Thanks for reading my opinion on this interesting debate topic! As always I like to end my blog posts with a relevant and meaningful quote. This one came from the article Google not, learn not: why searching can sometimes be better than knowing.
"There is only one cure for ignorance, and that will always be asking questions." - Jeremy Gunter
Last week I wrote about why I believe technology should be integrated into the classroom. Here's why:
1. It's not going anywhere and it is so prevalent in student's lives. By enabling students to use technology in their learning process we are creating authentic, relevant learning spaces for them.
2. Technology can be a means of differentiated instruction. Each student benefits from different techniques, and the use of technology is one of them.
This week I debated how technology is actually enhancing student learning. You can find my debate video below to view the four reasons as to why I believe technology is enhancing student learning.
My first and main point in the video talks about global collaboration. This idea came to me in two separate occasions. First, the CNA Speaking Exchange video (shown below) is an inspiration for many. Students in Brazil were able to enhance their english speaking skills by communicating with seniors in the United States through video chat. While they were developing their english speaking skills, they were also developing strong relationships with the person through the screen. This video will warm you heart, and give you a deeper understanding of how technology has brought people closer from all around the world.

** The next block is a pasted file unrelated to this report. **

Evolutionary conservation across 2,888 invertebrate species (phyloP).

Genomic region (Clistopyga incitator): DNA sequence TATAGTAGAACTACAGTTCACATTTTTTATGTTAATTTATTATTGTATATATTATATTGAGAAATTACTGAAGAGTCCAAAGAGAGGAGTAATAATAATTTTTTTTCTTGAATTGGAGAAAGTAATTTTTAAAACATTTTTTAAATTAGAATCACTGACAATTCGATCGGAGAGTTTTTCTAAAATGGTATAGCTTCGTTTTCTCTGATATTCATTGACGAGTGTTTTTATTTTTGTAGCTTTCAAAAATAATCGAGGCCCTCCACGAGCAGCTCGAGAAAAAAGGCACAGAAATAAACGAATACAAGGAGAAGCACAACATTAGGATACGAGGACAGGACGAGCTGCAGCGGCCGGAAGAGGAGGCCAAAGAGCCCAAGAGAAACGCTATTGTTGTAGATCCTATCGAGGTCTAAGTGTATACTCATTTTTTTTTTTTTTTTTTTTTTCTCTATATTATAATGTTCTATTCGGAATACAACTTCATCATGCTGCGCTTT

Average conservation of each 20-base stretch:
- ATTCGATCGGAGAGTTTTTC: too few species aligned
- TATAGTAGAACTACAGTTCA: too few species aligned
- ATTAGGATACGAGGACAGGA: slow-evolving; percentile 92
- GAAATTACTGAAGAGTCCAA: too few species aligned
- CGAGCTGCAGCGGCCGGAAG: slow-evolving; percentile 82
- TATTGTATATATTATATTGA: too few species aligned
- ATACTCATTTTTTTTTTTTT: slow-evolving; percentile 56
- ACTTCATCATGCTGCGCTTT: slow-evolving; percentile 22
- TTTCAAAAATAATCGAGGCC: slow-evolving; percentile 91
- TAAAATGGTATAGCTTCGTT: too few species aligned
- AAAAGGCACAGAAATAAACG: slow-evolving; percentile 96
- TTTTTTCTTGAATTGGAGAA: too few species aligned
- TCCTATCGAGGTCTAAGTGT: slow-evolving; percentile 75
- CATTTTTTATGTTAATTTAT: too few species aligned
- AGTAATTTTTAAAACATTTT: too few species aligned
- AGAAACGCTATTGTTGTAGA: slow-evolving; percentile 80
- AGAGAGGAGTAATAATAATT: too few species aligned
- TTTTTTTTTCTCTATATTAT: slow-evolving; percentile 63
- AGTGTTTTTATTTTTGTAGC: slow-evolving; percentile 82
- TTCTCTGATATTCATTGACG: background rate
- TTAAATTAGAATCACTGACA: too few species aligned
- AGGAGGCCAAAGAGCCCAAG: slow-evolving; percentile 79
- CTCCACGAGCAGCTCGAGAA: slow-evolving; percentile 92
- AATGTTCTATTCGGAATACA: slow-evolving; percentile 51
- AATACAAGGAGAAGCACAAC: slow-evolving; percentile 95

My next inspiration came from one of my idols in education, Pernille Ripp. Pernille talks about the power of technology and what is has done for her students. Technology has not only provided students the necessary skills to excel in the 21st century, but it has also allowed students to feel a sense of belonging. To understand that the world we live in is kind, and that somebody out there believes in you. For some kids, learning can only take place when they feel accepted, and through this feeling they can gain the confidence to be who they want to be. Pernille writes about the TRUE power of technology, and I couldn't agree with her more. It encompasses growth, learning, skills, identity and so much more. Read her post here